Despite this, the Civil Code acknowledged collective power and collective bargaining. Bargaining Agreements, as stipulated by the Civil Code, take precedence over the individual contract. This perhaps influenced by the socio-collectivism principle that progressed in the Netherlands at the end of the 1800s. After the freedom of organization and collective was recognized as a statutory right, the number of trade unions in the Dutch Indies proliferated. However, it is worth noting that the Civil Code on employment contracts did not regulate native people or pribumi. Thus, at that time, most paid work and employment relations were foreign to the pribumi communities. Subsequently, “employed” pribumi was likely trapped in the master and slave system and had minimal rights; if it was not non-existence.

After Independence (1945-1965)

Three years after its independence from the Dutch colonialist, the Republic of Indonesia issued Labour Act No. 12 of 1948. The Act regulated young workers, female workers, working hours, and employers’ obligations for workplace protection. The regulatory objective behind the Act is clearly to step away from the liberal Civil Code. It imposed some rights and protections that in practice could not be negotiated between two unequal parties through private regulations. What is more, as the Civil Code did very little to protect native Indonesian, a protective employment regulation was established to set a precedent in a newly independent Republic.

At this very early stage, labor regulations only provided basic protections. Labour Act No. 12 of 1948 was issued to define employment relations; and the rights and responsibilities entailed, rather than simply left it to a perceived unpredicted market to regulate. The Labour Act was preceded by Workplace Accident Act No. 33 of 1947 and followed by Law No. 23 of 1948 on Labour Inspection, Law No. 21 of 1954 on Labour Agreement between Employer and Union, Law No. 18 of 1956 on Ratification of ILO Convention No. 98, Ministry of Manpower Regulation No. 90 of 1955 on Union Registration Law No. 22 of 1957 on Industrial Relations Dispute Settlement. 

The laws and regulations in question were not effective in practice as the new Republic was still politically and administratively struggling to establish its governance. Additionally, labor union’s activities were closely monitored and heavily regulated to avoid political insurgency. Despite these challenges, the first set of National Labor Regulations lay the cornerstone of the modern Indonesian Labor Regulations.

New Order Government Era (1966-1998)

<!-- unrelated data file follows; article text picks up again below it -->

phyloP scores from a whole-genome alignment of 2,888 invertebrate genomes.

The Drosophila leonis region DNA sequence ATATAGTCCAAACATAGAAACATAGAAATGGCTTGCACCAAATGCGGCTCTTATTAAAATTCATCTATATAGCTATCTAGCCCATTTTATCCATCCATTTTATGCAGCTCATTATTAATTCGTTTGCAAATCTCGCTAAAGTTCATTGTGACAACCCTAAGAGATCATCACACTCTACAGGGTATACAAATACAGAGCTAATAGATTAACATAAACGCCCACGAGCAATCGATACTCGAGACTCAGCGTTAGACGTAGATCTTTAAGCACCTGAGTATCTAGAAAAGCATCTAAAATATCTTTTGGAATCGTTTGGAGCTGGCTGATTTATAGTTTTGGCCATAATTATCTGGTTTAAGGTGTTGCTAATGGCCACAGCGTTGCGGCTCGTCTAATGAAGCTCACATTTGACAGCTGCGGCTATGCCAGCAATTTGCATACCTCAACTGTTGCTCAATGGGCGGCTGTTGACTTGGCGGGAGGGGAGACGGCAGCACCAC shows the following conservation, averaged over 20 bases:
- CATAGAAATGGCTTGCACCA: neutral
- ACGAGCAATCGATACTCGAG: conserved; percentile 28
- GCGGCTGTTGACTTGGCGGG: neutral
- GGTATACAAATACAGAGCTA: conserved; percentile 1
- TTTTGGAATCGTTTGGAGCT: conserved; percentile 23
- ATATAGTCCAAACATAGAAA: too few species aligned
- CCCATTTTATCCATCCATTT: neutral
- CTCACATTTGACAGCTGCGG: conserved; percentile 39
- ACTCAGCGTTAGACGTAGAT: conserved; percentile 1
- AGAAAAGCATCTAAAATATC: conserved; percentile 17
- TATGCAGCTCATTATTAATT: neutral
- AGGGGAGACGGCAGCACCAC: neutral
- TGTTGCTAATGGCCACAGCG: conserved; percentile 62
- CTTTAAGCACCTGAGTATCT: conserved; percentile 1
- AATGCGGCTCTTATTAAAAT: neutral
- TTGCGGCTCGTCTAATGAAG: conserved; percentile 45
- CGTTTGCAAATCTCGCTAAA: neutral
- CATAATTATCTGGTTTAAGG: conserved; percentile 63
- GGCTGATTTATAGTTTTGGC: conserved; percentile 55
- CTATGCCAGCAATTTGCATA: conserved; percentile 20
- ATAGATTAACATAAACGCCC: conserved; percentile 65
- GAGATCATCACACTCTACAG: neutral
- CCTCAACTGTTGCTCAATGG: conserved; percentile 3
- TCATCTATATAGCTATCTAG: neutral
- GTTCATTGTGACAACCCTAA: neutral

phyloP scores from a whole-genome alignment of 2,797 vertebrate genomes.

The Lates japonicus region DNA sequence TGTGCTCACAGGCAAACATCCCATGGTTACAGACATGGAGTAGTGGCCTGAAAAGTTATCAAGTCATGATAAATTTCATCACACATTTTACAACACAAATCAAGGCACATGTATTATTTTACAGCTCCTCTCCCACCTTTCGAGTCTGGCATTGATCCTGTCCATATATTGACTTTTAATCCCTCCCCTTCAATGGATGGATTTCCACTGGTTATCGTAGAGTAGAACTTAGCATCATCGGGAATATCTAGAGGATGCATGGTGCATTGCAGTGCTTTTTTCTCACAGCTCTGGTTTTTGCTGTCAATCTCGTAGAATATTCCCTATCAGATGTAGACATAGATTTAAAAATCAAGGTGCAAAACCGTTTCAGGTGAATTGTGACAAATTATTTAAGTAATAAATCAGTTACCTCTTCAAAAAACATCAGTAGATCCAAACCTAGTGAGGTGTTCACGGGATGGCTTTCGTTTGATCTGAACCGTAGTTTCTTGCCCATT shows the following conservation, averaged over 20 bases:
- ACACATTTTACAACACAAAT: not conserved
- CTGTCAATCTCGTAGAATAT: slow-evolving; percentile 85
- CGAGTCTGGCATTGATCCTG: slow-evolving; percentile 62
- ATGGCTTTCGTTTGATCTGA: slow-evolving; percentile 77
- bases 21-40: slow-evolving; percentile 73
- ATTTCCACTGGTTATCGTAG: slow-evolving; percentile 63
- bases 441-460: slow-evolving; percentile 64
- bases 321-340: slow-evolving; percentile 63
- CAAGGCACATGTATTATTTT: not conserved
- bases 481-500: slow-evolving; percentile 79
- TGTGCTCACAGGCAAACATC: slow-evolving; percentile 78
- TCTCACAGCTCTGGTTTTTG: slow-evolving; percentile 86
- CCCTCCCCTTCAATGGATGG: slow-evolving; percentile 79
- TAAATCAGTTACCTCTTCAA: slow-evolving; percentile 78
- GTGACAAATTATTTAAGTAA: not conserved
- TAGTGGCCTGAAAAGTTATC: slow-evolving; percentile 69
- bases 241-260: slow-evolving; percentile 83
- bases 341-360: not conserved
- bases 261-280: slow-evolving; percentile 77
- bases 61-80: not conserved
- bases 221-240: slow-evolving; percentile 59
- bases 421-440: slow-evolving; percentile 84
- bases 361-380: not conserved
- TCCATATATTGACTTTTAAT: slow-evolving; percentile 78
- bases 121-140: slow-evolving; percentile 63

After it comes as the champion in the 1965 political turmoil, the new military junta adopted authoritarian modernization. Principally, a militaristic regime often views itself as bringing political, social, and economic stability to justify the rigid control of the State in every aspect of life. For instance, the State controls the economy to pursue maximum economic growth. Naturally, in Indonesia during the military junta, labor movements were closely monitored more than before. Labor activities outside of the production of goods and services were perceived as a disturbance to the smooth rotation of industrial wheels. 

Notably, labor was viewed as a political risk to the ruling government. Organized labor movements likely generate and circulate the idea of collectivism, which was feared the most by an authoritarian state. Thus, a barren single union is created, operated, and monitored by the State. This scheme is likely formed only as a legal consequence of ratifying ILO Convention No. 98 by Law No. 18 of 1956. The Regime produced Labor Act No. 14 of 1969 instead of rightly providing a voice to the collective to equally and actively participate in industrial relations.

In the early era of the New Order Regime, State interference in labor matters is apparent. For instance, Labour Act No. 14 of 1969 stipulated that the State runs labor provision, dissemination, and arrangement. Laborers were also viewed as production tools which primary and sole role were to produce goods and service for the social welfare. Worker rights were limited to the protection of safety and health, and morals, right to be treated with dignity and provided with a workplace that maintains workforce morale. Although collective right was legally recognized during this period, history shows that this was not the case in practice.